Wednesday

7th Dec 2022

Centre-right dominate as Socialists regret 'bitter' result

  • The four-day elections were once again marked by a low turnout (Photo: EUobserver)

The European Parliament will continue to be dominated by the centre-right for the next five years, but the 736-seat assembly is set to be more fragmented this time round as many small parties made the threshold.

The Socialists, who had hoped to make major gains at the polls by way of a backlash against the current economic crisis, kept their second place in parliament, while the Liberals remain in third place.

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Current predictions suggest that the centre-right EPP-ED group will have 267 seats (currently they have 288) ; the Socialists will have 159 (currently 217), the Liberals 81 (currently 100) and the Greens 51 (currently 43).

The parliament as a whole has decreased by 49 seats from 785 seats.

Noting the result, which was marked by a rise in representation of the far-right, such as in Austria and the Netherlands, outgoing European parliament president Hans-Gert Pottering said:

"I am very pleased to see that the pro-European parties – the EPP, the PES, the Liberals and the Greens - have achieved a good, solid majority in the European Parliament."

Joseph Daul, head of the EPP, said he could not be more satisfied with the results, while Liberal leader Graham Watson indicated his faction's showing was in line with what he expected.

"That means we will continue to hold the balance between the left and the right, to be the force who determines the outcome of most of the votes and should be able to provide the solid pro-European force at the centre of our House," Mr Watson said.

However the Socialists expressed deep disappointment. Martin Schulz, head of the socialist group, said it was a "very bitter evening" for the party and that they "had hoped for a better result."

Ahead of the vote, the Socialists had been trying to position the centre-right as possessing a failed ideology that led to the economic crisis. They had been hoping for around 200 seats.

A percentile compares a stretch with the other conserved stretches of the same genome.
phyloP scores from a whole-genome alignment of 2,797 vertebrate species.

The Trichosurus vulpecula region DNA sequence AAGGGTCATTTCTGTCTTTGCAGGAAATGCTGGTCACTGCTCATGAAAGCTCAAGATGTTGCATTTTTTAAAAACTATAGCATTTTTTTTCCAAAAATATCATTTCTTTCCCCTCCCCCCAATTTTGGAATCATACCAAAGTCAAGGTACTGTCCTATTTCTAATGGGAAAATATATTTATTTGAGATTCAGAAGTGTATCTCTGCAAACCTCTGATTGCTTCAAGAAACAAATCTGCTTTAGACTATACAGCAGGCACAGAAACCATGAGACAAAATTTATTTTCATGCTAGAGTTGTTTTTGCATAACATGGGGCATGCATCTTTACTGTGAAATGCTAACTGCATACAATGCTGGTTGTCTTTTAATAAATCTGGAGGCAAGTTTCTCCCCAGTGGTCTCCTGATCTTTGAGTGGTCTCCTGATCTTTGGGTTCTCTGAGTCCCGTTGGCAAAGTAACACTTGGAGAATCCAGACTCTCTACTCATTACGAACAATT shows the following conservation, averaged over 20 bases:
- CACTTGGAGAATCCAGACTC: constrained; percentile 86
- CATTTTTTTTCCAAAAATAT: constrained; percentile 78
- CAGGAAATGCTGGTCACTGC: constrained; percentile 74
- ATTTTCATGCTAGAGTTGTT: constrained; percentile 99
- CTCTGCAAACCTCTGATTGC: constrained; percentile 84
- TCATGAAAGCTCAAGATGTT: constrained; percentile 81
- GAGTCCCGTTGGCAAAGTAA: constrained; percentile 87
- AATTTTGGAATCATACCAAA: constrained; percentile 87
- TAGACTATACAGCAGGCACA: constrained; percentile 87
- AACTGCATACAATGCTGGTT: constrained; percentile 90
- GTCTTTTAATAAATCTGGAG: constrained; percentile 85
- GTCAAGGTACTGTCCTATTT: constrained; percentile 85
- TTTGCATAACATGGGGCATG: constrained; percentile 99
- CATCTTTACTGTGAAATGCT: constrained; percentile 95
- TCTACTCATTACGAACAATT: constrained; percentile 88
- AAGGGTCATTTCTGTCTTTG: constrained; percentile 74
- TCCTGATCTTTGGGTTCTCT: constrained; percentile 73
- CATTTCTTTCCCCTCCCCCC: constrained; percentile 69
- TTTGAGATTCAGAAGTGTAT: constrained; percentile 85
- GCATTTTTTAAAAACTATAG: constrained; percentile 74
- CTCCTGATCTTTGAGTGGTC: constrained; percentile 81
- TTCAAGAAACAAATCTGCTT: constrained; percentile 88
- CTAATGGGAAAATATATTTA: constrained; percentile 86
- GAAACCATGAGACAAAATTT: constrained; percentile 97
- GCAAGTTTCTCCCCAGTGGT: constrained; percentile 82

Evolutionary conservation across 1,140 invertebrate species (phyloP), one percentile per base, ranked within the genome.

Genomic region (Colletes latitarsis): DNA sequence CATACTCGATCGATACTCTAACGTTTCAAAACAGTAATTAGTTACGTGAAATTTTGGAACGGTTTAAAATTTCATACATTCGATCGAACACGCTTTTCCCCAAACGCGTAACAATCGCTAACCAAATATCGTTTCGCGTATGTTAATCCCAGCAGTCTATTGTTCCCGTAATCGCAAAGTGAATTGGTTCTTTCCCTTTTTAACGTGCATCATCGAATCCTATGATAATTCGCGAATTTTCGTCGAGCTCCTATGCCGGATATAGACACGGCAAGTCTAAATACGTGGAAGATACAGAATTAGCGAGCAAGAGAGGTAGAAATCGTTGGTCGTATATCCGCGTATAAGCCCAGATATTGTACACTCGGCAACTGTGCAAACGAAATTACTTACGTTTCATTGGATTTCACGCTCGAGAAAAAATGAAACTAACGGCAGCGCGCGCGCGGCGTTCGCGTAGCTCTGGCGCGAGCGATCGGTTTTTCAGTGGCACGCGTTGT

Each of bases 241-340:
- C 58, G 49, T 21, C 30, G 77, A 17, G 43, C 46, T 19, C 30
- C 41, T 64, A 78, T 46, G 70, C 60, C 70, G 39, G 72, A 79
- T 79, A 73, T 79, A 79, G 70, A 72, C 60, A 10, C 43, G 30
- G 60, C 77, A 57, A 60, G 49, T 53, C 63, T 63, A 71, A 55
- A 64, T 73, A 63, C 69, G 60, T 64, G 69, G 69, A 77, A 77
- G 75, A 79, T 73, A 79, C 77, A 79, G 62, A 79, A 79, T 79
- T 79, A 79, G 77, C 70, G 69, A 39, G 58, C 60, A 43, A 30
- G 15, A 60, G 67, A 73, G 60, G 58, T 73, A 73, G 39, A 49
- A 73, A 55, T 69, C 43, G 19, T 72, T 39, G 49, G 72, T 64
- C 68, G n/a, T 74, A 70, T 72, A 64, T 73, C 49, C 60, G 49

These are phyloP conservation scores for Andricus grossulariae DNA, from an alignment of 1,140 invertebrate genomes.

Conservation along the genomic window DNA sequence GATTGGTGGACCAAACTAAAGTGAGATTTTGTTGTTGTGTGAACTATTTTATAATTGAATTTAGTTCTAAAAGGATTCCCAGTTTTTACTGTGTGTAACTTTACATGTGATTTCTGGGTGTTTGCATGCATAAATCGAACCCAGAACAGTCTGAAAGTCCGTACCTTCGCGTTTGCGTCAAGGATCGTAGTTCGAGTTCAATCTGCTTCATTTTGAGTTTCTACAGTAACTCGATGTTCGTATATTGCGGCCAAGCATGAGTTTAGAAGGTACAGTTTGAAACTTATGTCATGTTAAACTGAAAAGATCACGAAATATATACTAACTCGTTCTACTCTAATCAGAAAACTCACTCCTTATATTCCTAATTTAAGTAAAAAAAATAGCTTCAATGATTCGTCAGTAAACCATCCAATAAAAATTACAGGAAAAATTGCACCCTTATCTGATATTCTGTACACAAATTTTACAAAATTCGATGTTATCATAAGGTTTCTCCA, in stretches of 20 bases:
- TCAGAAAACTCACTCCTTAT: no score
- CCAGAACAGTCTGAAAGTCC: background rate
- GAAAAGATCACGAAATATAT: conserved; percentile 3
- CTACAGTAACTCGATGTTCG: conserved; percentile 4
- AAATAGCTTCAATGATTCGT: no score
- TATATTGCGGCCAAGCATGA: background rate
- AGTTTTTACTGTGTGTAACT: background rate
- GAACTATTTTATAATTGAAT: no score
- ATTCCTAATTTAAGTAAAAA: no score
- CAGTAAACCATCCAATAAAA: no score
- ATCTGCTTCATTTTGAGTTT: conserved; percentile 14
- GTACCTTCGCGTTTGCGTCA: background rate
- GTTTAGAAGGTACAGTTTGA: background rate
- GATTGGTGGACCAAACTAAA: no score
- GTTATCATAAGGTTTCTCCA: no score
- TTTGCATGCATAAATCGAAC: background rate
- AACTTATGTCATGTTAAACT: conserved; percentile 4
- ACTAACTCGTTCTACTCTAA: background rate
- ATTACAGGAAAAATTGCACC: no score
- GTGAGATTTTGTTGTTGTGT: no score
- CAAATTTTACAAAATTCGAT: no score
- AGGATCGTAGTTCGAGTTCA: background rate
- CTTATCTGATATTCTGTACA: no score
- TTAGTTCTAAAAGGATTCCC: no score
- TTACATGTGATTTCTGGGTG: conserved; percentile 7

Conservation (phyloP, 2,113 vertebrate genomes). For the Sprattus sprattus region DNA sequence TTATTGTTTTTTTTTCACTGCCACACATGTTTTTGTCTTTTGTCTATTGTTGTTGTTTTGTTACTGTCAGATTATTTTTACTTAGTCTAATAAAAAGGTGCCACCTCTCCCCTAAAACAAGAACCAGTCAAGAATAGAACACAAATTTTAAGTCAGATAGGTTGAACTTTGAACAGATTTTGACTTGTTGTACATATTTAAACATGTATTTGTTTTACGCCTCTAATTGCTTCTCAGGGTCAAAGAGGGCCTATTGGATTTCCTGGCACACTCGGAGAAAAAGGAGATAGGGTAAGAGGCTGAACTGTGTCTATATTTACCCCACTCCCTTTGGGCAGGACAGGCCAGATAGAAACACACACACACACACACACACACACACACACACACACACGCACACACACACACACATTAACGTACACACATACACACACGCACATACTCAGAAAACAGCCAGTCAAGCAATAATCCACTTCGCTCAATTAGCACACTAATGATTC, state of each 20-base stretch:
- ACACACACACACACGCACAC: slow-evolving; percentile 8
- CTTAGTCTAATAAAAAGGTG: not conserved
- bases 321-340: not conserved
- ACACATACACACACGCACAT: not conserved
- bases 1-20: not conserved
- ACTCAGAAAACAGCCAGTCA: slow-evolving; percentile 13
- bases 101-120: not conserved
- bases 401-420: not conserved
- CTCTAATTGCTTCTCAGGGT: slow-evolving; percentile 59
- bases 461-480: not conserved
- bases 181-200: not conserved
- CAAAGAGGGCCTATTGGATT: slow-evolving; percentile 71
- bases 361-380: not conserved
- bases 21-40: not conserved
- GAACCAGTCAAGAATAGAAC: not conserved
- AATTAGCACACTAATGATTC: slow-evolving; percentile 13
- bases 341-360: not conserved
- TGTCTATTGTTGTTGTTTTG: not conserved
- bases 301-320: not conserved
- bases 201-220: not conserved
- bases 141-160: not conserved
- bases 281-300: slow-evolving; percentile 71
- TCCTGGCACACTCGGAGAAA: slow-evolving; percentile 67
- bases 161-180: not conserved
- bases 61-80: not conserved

In Mr Schulz's native Germany, the Social Democrats, a junior partner in the governing coalition, polled 20.8 percent an all time low. Meanwhile, Britain's Labour took a bashing, as did the French Socialists while Italy's conflict-ridden centre-left and Spain's centre-left government also fared poorly. The centre-right maintained its lead in France, Germany and Italy.

Greens and turnout

Among the main victors are the Greens, who gained in the parliament. In France, the green party (16.2%) were almost at a level with the French Socialists (16.8%). In Germany, they polled in third place (12.1%) ahead of the liberals (11%).

The immediate reaction also focussed on the low turnout of 43.09 percent, making it the seventh consecutive time that turnout dropped since direction elections to the EU assembly began in 1979.

Mr Watson said it was because voters felt "no connection" between how they voted and the final make-up of the Brussels institutions, while Mr Schulz warned about the dangers of having an ever decreasing turnout while the parliament itself gains in powers.

But even though the initials results are in, the politics has only just started.

The British Conservatives have said they will leave the EPP and set up their own anti-federalist grouping.

The rightist UEN, the fourth biggest group ahead of the elections, is likely to be dissolved and some of its political components swallowed up by the centre-right and liberal groups while the anti-EU camp is expected to be stronger.

In addition there are many more smaller parties in the parliament ranging from the far-right to the one-issue parties, such as the Swedish Pirate party, who campaigned on Internet issues and is set to get one seat.

The question remains how big an effect the anti-EU camp will have on the workings of the parliament and whether it will be able to mount a cohesive force.

"I expect from those parties that don't have a pro-European attitude that they cooperate fairly and objectively with all the others in the European Parliament," said Mr Poettering.

The new parliament will have its constitutive session mid-July where it is also expected to elect its own president as well as vote on the nominee for president of the European Commission, likely to be the incumbent Jose Manuel Barroso.

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